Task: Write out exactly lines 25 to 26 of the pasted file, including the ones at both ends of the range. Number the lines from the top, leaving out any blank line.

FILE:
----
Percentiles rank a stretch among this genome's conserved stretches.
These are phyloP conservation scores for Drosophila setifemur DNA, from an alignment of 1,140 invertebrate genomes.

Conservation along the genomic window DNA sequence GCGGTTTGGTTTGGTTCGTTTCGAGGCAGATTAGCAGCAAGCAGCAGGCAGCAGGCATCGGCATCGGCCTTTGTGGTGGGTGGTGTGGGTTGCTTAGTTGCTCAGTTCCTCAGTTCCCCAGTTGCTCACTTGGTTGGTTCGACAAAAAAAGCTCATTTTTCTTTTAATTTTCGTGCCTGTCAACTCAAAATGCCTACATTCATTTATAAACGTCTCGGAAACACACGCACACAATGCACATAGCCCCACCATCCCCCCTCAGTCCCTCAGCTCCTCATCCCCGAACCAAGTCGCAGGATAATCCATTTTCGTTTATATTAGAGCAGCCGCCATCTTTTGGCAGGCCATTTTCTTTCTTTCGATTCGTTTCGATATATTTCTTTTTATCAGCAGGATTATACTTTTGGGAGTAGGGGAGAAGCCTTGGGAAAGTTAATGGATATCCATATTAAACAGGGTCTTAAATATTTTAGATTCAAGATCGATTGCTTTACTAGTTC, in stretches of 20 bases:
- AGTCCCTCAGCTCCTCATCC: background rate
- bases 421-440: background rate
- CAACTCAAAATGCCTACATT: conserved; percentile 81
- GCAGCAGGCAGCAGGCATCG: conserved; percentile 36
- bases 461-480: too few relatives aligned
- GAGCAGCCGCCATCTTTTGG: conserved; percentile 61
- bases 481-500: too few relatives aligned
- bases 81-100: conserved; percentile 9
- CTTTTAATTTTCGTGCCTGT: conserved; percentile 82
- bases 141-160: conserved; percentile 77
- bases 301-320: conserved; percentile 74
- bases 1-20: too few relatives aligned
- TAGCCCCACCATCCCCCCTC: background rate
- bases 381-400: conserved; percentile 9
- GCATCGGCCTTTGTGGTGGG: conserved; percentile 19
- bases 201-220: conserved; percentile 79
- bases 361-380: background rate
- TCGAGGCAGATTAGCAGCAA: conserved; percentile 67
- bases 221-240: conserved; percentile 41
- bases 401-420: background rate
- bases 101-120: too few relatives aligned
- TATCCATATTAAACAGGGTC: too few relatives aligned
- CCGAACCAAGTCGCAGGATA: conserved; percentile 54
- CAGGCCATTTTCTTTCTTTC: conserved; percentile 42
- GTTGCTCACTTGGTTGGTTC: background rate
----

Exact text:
- TATCCATATTAAACAGGGTC: too few relatives aligned
- CCGAACCAAGTCGCAGGATA: conserved; percentile 54